It’s nothing systematic inside of the organization or we’ve been giving raises, or there’s been a substantial change in performance compensation levels. So, if compensation is going up in the third quarter by percent, it’s because of our producer compensate, our third quarter is a larger quarter so that would drive more comp into it with the same number of folks, because of the producer comp line. As a person, it will go up as revenues go up and we have more revenues in the third quarter.

Meyer Shields - Stifel Nicolaus

I guess following-up my question, what should we expect average compensation to do in 2010 for the non-reduced workforce?

Doug Howell

This is what we do. Those branches that grow have an opportunity to fund a raise pool and we will take care of the branches that are showing growth. Those that don’t have to contract, and that’s the way we do it around here. The premise that we operate at Gallagher’s fairness and if somebody has had a great year, and had deserved and then promoted then you have to recognize them for that.

J. Patrick Gallagher Jr.

This is Pat. I travel the branches all the time and I make no bones about it that it’s a simple equation. Put your self in your activities in a place where you can grow the business and everybody will participate in that. Shrink the business and the same will happen.

Meyer Shields - Stifel Nicolaus

Last question I guess. One that you commented on earlier I think Doug, was that the travel expense reduction was largely management as opposed to producers?

Doug Howell

Management and administrative folks, people that are not really directly touching the clients is the primary place that we contracted.

Meyer Shields - Stifel Nicolaus

Has there been any significant contraction for the client facing folks?

Doug Howell

Not in terms of the number of trips taken to see clients. I think that lot of our sourcing networks and our negotiated contracts have helped contribute to the fact that they can travel to those locations cheaper, but they can still go.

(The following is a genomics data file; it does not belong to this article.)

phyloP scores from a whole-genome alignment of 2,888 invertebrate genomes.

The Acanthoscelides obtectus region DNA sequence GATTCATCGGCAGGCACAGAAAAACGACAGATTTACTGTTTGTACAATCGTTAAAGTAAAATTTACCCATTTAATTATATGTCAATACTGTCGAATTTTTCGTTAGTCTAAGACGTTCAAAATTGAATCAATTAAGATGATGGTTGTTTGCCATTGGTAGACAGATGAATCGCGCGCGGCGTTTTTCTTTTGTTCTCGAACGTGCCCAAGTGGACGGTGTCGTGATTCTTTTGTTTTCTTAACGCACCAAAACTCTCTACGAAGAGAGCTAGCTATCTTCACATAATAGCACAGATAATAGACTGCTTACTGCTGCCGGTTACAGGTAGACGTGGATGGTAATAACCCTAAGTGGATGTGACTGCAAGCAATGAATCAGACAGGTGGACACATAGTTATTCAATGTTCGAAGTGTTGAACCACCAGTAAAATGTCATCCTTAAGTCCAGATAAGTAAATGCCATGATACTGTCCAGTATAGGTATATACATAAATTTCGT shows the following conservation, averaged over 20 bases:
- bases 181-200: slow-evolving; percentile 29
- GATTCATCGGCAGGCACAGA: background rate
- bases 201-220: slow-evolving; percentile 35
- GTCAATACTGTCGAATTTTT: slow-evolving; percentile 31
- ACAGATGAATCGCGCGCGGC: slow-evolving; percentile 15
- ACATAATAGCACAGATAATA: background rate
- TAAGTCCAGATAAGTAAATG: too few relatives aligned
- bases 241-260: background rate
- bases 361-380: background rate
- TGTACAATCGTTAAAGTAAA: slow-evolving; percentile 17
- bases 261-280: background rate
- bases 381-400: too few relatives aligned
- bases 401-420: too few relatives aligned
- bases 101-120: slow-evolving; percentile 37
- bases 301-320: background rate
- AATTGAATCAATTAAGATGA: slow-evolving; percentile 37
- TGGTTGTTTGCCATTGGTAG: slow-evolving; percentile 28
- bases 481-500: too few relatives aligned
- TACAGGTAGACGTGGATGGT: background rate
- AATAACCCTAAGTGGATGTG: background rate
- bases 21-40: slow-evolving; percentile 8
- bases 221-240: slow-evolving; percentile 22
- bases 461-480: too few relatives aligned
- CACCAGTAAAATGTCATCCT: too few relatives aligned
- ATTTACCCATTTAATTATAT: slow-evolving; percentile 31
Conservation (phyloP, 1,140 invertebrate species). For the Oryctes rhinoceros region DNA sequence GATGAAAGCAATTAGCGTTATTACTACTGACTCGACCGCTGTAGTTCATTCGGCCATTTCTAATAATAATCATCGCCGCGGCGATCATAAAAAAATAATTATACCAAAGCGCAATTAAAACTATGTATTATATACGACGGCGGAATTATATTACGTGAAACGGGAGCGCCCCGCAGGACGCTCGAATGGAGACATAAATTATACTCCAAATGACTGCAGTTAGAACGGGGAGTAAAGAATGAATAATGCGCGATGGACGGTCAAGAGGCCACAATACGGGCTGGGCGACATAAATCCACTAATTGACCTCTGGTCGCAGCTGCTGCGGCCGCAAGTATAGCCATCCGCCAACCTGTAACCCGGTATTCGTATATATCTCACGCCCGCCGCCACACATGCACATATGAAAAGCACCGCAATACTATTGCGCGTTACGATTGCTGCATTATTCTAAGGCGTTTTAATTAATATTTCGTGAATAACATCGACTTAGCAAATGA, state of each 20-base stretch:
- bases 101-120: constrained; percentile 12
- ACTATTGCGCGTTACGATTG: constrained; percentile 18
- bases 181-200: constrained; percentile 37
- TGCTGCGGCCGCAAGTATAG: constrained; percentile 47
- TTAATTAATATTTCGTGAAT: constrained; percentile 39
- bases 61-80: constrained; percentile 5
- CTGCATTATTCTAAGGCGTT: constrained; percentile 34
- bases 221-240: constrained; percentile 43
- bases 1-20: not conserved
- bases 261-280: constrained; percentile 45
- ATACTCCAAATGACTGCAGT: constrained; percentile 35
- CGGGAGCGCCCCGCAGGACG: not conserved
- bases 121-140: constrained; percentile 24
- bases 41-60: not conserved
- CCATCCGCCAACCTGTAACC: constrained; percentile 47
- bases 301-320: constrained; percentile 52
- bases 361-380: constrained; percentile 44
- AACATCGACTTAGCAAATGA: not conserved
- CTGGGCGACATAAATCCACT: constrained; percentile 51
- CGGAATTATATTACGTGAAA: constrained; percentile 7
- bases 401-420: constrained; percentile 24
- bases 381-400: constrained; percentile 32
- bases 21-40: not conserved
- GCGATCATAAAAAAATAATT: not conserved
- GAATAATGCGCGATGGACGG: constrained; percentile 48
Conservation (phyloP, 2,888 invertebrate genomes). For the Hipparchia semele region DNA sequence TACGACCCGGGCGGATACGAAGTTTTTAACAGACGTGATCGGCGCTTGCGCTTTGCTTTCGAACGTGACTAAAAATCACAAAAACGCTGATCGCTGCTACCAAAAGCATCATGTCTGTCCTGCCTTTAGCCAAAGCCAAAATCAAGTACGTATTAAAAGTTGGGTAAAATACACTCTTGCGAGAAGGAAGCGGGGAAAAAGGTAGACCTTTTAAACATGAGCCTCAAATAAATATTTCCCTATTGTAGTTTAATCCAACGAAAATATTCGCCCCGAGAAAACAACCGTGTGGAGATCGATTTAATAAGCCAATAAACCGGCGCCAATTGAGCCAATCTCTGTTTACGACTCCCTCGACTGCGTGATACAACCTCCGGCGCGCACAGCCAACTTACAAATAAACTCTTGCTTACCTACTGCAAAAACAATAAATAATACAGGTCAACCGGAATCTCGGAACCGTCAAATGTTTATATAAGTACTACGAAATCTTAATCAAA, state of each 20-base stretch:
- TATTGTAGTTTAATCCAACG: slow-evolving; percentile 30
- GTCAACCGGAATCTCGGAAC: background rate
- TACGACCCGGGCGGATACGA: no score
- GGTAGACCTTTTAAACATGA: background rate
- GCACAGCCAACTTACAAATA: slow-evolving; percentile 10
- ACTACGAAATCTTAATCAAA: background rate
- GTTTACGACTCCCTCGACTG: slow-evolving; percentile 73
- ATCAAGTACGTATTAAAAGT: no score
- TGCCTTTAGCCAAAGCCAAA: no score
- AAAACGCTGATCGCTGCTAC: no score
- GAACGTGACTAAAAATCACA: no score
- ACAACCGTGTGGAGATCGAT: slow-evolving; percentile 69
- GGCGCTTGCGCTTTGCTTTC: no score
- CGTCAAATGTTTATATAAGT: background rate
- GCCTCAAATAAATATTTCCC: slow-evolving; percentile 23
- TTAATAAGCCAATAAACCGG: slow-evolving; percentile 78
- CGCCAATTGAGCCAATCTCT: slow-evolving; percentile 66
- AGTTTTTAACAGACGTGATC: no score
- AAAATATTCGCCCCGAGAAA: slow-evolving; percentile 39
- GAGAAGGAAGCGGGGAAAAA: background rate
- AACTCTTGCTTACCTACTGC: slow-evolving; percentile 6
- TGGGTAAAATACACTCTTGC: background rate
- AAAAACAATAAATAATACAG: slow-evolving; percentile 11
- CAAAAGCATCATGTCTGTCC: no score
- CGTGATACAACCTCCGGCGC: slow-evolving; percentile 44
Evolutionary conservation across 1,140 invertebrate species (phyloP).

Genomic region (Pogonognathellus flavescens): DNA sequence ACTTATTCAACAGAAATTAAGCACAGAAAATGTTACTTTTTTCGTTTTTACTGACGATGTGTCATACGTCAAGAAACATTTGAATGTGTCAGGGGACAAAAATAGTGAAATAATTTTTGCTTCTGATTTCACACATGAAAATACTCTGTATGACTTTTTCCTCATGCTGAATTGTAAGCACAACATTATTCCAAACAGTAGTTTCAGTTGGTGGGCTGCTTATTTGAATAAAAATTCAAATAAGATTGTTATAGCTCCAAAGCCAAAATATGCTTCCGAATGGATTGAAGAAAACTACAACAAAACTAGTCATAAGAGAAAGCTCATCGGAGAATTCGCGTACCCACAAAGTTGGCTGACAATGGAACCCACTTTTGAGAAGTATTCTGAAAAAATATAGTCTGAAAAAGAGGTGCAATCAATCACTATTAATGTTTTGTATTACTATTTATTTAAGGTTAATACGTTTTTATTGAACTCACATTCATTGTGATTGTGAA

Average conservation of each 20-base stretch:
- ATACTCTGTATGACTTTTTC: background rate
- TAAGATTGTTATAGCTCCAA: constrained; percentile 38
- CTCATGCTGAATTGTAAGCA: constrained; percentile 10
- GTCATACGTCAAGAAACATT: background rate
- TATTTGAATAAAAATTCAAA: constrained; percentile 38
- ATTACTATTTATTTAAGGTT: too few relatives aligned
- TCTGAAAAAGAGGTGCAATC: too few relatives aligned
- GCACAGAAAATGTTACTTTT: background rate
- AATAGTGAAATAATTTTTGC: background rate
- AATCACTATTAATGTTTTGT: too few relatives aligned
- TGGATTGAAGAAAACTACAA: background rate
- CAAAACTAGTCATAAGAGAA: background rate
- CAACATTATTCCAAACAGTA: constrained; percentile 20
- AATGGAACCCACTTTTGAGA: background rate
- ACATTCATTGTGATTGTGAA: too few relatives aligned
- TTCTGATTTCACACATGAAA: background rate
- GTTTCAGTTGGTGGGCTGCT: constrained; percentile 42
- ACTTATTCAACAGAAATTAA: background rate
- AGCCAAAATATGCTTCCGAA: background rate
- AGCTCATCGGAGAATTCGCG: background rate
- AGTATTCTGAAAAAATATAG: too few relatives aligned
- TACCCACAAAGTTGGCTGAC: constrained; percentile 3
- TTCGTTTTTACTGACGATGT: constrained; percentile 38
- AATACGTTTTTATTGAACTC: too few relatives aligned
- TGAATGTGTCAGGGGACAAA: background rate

Operator

Your next question comes from Sarah DeWitt - Barclays Capital.

Sarah DeWitt - Barclays Capital

Of the $25 million to $28 million of expense savings from headcount reductions, how much of that do you expect to drop to the bottom line? You had mentioned that there could be some offset.

Doug Howell

I think we’ll be able to get 75% of that number.

Sarah DeWitt - Barclays Capital

Then in terms of organic growth, you mentioned you don’t expect a recovery in exposure units in 2010, and since most economists are predicting GDP growth in 2010, is it fair to say there’s a lag between when the economy recovers and when exposure units recover and if so why do you think that is?

J. Patrick Gallagher Jr.

I think it’s the fact that the recovery and exposure units we are the lagging indicator. What happens is, clients will hunker down, the exposure units come down and you basically renew the account at what they predict their sales and payrolls to be. If they are a little more successful during the year than they originally predicted, so economics are correct and the GDP recovers. We’ll reflect that in the renewals and in the additional premium audits in 2011, so we lag our client success.

Operator

Your next question comes from Scott Heleniak - RBC Capital Markets

Scott Heleniak - RBC Capital Markets

I noticed that you reduced the debt levels again in the quarter. I just wonder how you are thinking about what your intentions were. Do you expect that to continue in the next couple of quarters?

Doug Howell